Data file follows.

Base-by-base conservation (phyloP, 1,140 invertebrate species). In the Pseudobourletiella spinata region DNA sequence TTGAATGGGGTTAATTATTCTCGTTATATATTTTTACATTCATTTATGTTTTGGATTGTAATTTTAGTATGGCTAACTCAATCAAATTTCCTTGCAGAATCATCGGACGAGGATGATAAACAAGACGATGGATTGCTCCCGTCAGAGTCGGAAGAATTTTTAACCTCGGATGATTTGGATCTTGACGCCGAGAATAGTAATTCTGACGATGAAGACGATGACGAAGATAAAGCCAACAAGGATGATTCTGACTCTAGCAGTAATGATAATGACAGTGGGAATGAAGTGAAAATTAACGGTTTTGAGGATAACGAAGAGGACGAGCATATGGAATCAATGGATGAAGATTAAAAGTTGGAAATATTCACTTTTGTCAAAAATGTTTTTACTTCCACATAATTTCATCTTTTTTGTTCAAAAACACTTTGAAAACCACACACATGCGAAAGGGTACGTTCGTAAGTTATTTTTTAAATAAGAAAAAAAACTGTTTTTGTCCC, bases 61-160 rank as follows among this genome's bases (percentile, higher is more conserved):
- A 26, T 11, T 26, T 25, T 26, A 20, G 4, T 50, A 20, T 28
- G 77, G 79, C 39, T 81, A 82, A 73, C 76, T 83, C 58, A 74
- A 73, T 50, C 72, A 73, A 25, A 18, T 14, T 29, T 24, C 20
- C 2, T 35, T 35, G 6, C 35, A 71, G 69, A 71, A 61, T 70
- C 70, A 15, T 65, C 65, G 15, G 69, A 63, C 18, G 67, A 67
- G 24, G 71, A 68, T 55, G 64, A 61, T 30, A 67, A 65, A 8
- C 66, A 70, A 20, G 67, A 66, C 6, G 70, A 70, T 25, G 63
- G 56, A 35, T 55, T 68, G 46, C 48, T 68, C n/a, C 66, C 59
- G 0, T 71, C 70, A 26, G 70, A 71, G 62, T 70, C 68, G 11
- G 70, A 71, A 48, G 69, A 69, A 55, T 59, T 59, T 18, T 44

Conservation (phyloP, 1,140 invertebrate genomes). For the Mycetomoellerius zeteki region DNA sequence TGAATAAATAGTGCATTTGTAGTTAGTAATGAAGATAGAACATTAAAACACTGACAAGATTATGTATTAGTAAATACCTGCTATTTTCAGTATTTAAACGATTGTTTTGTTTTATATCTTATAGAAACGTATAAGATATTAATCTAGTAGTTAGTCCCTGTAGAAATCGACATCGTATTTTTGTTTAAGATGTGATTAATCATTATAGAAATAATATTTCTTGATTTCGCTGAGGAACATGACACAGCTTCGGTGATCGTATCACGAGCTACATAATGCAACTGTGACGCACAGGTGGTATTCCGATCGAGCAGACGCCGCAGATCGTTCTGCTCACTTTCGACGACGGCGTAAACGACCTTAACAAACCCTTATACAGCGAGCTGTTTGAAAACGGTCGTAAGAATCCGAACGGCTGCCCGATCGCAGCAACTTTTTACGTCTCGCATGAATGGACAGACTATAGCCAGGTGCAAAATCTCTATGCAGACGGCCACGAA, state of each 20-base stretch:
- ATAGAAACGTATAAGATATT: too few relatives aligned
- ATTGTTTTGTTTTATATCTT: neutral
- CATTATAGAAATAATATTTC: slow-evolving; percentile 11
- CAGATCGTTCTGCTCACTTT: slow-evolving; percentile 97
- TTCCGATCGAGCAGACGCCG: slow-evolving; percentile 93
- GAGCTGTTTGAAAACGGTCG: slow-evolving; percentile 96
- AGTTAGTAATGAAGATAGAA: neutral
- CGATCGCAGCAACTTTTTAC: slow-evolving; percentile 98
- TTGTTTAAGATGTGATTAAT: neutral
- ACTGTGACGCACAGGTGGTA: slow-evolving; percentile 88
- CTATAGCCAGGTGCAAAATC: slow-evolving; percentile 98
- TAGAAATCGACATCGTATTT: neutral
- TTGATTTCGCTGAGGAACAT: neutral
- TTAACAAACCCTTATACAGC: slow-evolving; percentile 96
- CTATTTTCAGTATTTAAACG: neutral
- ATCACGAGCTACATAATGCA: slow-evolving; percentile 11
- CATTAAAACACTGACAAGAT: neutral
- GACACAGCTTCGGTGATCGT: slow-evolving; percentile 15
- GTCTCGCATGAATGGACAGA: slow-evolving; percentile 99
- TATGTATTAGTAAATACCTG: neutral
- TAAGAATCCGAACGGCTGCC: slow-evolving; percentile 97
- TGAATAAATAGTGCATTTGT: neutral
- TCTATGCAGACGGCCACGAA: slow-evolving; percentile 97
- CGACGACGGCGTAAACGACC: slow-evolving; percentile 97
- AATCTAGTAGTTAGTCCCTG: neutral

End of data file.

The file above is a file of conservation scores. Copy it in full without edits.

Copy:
Base-by-base conservation (phyloP, 1,140 invertebrate species). In the Pseudobourletiella spinata region DNA sequence TTGAATGGGGTTAATTATTCTCGTTATATATTTTTACATTCATTTATGTTTTGGATTGTAATTTTAGTATGGCTAACTCAATCAAATTTCCTTGCAGAATCATCGGACGAGGATGATAAACAAGACGATGGATTGCTCCCGTCAGAGTCGGAAGAATTTTTAACCTCGGATGATTTGGATCTTGACGCCGAGAATAGTAATTCTGACGATGAAGACGATGACGAAGATAAAGCCAACAAGGATGATTCTGACTCTAGCAGTAATGATAATGACAGTGGGAATGAAGTGAAAATTAACGGTTTTGAGGATAACGAAGAGGACGAGCATATGGAATCAATGGATGAAGATTAAAAGTTGGAAATATTCACTTTTGTCAAAAATGTTTTTACTTCCACATAATTTCATCTTTTTTGTTCAAAAACACTTTGAAAACCACACACATGCGAAAGGGTACGTTCGTAAGTTATTTTTTAAATAAGAAAAAAAACTGTTTTTGTCCC, bases 61-160 rank as follows among this genome's bases (percentile, higher is more conserved):
- A 26, T 11, T 26, T 25, T 26, A 20, G 4, T 50, A 20, T 28
- G 77, G 79, C 39, T 81, A 82, A 73, C 76, T 83, C 58, A 74
- A 73, T 50, C 72, A 73, A 25, A 18, T 14, T 29, T 24, C 20
- C 2, T 35, T 35, G 6, C 35, A 71, G 69, A 71, A 61, T 70
- C 70, A 15, T 65, C 65, G 15, G 69, A 63, C 18, G 67, A 67
- G 24, G 71, A 68, T 55, G 64, A 61, T 30, A 67, A 65, A 8
- C 66, A 70, A 20, G 67, A 66, C 6, G 70, A 70, T 25, G 63
- G 56, A 35, T 55, T 68, G 46, C 48, T 68, C n/a, C 66, C 59
- G 0, T 71, C 70, A 26, G 70, A 71, G 62, T 70, C 68, G 11
- G 70, A 71, A 48, G 69, A 69, A 55, T 59, T 59, T 18, T 44

Conservation (phyloP, 1,140 invertebrate genomes). For the Mycetomoellerius zeteki region DNA sequence TGAATAAATAGTGCATTTGTAGTTAGTAATGAAGATAGAACATTAAAACACTGACAAGATTATGTATTAGTAAATACCTGCTATTTTCAGTATTTAAACGATTGTTTTGTTTTATATCTTATAGAAACGTATAAGATATTAATCTAGTAGTTAGTCCCTGTAGAAATCGACATCGTATTTTTGTTTAAGATGTGATTAATCATTATAGAAATAATATTTCTTGATTTCGCTGAGGAACATGACACAGCTTCGGTGATCGTATCACGAGCTACATAATGCAACTGTGACGCACAGGTGGTATTCCGATCGAGCAGACGCCGCAGATCGTTCTGCTCACTTTCGACGACGGCGTAAACGACCTTAACAAACCCTTATACAGCGAGCTGTTTGAAAACGGTCGTAAGAATCCGAACGGCTGCCCGATCGCAGCAACTTTTTACGTCTCGCATGAATGGACAGACTATAGCCAGGTGCAAAATCTCTATGCAGACGGCCACGAA, state of each 20-base stretch:
- ATAGAAACGTATAAGATATT: too few relatives aligned
- ATTGTTTTGTTTTATATCTT: neutral
- CATTATAGAAATAATATTTC: slow-evolving; percentile 11
- CAGATCGTTCTGCTCACTTT: slow-evolving; percentile 97
- TTCCGATCGAGCAGACGCCG: slow-evolving; percentile 93
- GAGCTGTTTGAAAACGGTCG: slow-evolving; percentile 96
- AGTTAGTAATGAAGATAGAA: neutral
- CGATCGCAGCAACTTTTTAC: slow-evolving; percentile 98
- TTGTTTAAGATGTGATTAAT: neutral
- ACTGTGACGCACAGGTGGTA: slow-evolving; percentile 88
- CTATAGCCAGGTGCAAAATC: slow-evolving; percentile 98
- TAGAAATCGACATCGTATTT: neutral
- TTGATTTCGCTGAGGAACAT: neutral
- TTAACAAACCCTTATACAGC: slow-evolving; percentile 96
- CTATTTTCAGTATTTAAACG: neutral
- ATCACGAGCTACATAATGCA: slow-evolving; percentile 11
- CATTAAAACACTGACAAGAT: neutral
- GACACAGCTTCGGTGATCGT: slow-evolving; percentile 15
- GTCTCGCATGAATGGACAGA: slow-evolving; percentile 99
- TATGTATTAGTAAATACCTG: neutral
- TAAGAATCCGAACGGCTGCC: slow-evolving; percentile 97
- TGAATAAATAGTGCATTTGT: neutral
- TCTATGCAGACGGCCACGAA: slow-evolving; percentile 97
- CGACGACGGCGTAAACGACC: slow-evolving; percentile 97
- AATCTAGTAGTTAGTCCCTG: neutral